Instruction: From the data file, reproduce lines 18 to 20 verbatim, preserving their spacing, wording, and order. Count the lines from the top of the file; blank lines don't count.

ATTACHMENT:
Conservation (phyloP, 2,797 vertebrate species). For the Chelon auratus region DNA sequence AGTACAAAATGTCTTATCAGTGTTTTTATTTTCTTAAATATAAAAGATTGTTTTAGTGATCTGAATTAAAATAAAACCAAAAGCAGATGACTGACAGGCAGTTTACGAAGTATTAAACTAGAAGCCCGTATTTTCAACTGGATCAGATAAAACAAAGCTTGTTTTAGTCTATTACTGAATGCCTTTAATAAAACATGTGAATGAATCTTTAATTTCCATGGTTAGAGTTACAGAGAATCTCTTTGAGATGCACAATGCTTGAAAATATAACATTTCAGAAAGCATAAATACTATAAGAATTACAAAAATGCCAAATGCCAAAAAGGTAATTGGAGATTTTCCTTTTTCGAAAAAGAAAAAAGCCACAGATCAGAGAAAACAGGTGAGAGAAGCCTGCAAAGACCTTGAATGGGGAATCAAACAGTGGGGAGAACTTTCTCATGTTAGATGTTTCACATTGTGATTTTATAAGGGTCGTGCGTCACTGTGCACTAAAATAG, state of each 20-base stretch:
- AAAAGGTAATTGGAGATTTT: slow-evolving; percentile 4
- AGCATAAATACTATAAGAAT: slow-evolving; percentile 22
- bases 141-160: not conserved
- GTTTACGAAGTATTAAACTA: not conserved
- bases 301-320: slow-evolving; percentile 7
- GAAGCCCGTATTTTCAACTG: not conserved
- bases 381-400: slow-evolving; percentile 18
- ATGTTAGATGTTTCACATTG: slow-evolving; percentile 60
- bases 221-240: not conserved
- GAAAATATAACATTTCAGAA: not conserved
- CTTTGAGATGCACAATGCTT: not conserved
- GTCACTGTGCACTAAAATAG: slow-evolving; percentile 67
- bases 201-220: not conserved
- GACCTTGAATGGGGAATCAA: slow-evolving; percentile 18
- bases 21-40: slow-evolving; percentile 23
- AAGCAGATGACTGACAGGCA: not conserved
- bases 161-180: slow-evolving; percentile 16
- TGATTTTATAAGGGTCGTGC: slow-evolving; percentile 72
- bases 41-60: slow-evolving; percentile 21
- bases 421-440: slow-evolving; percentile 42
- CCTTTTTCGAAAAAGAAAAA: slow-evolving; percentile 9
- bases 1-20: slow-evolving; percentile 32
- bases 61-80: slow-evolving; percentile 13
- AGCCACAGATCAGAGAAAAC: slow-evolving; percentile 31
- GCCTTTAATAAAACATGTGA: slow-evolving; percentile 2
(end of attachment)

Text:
- bases 161-180: slow-evolving; percentile 16
- TGATTTTATAAGGGTCGTGC: slow-evolving; percentile 72
- bases 41-60: slow-evolving; percentile 21